Without any cynicism about “progress” in the PRC, we can reasonably predict that the exportation of contaminated products to the US will continue unless we choose to stop it.

The public record so far:

Contaminated pet food. 2007: .

Lead contaminated children’s toys. 2007: .

Bio-contaminated blood thinners. 2008: .

With the exception of some of the toys marketed in the US, none of these products were sold with the “made in China” label because 3rd world ingredients included in products assembled or mixed or processed in the first world – outsourced because of lower cost – are not routinely disclosed to our consumers.

This is a case of un-policed contaminant smuggling driven by state sanctioned communist greed. The sale to the West of contaminated goods by Chinese manufacturers is a deeply systemic problem that will go unchecked as long as it continues to reap the expected economic results for the mainland Chinese government.

China’s politically totalitarian system typically responds to these scandals by executing a prominent CEO, then continuing business as usual with substandard health inspections, falsified records or both.

Why is the problem systemic? Having unleashed state sanctioned market forces, the communist regime has little incentive (or ability, for that matter) to police its own capitalists as long as they continue to reap the foreign hard currency needed to fuel the PRC’s capital hungry military infrastructure.



In a perfect world, the errant companies (here Chinese state-owned and controlled foreign entities pretending to be stand-alone capitalist businesses) could be sued for damages and brought to heel by the trial lawyers, just as American manufacturers have.

But this is not a perfect world. Instead, trial lawyers for the victims can only sue our own companies, the distributors, assemblers and local pharmaceutical companies that incorporated, used or otherwise sold the tainted Chinese ingredients — leaving the real culprit, the mainline communist Chinese government, essentially untouched.

A few executions of a few CEO’s will change little in that country. Our current remedy is a form of legal cannibalism, in effect little victims suing larger victims.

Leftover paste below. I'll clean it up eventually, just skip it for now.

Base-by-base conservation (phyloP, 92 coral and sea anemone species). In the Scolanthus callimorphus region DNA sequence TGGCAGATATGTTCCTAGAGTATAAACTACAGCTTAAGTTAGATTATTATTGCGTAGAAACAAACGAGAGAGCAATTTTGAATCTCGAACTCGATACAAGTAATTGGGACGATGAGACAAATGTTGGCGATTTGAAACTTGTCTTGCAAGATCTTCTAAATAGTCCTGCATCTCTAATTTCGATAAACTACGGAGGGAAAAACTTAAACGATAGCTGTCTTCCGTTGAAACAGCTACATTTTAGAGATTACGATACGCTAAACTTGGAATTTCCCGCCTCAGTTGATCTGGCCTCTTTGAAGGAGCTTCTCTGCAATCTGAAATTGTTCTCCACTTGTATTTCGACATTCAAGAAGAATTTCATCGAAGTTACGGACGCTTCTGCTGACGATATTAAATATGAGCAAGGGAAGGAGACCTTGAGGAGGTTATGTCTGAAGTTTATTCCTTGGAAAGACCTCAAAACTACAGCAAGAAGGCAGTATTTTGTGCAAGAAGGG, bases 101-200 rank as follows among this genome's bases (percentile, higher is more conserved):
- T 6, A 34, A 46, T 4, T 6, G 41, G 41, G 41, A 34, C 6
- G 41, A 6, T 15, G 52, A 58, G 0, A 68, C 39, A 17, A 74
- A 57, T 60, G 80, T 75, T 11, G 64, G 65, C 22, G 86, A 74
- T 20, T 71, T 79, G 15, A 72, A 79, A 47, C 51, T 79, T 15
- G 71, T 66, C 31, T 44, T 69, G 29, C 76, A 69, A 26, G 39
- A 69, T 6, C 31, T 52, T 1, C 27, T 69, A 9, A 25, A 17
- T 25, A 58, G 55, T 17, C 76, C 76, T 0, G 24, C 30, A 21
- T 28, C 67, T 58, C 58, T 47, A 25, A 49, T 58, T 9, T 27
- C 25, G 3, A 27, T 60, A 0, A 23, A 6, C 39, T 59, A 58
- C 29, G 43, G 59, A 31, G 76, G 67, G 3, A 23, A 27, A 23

But we have a unique opportunity to change the dynamic in a dramatic way. All three of the current presidential candidates are open to taking on the problem of the “China syndrome’ in a dramatically effective way.

Here is the solution. It would take an act of Congress and a tough president willing to weather the economic and political firestorm that would follow. But – I promise you – there is a solution: It would work like a magic charm; even the threat of its implementation, if taken seriously, would produce sincere, palliative changes in Chinese behavior.


Via appropriate federal legislation, the US could take the following steps:

First: All Chinese mainland businesses and their subsidiaries would be legally identified as agents of the Chinese government for all purposes, and held strictly accountable for all acts and omissions that do any harm or pose any unacceptable risk to American nationals.

Second: All Chinese assets in the US or elsewhere within the reach of American jurisprudential jurisdiction, including especially monetary instruments of indebtedness (like all US Treasury Bills) held directly or indirectly by the Chinese government shall immediately become subject to seizure and transfer of ownership by American federal courts to satisfy any judgment.

In effect that great big “Chinese credit card” (as Senator Obama has put it) by which the PRC has funded the US-Sino trade deficit and helped the US to fund its giant fiscal deficit can be treated as an appropriable asset to fund contamination lawsuits against Chinese business entities whose products damage or pose risks to Americans.

Third: Appropriate implementing changes in federal tort claims law, judgments and collection procedures and related technical changes would be simultaneously enacted, including the power to freeze Chinese assets to secure a likely judgment.

Turn loose our trial lawyers on the Chinese government, I say. All we have to lose is our “wimp image” on the world commercial stage.

Which of the three U. S. senators running to be POTUS 09 will summon the courage to propose this “modest solution”?


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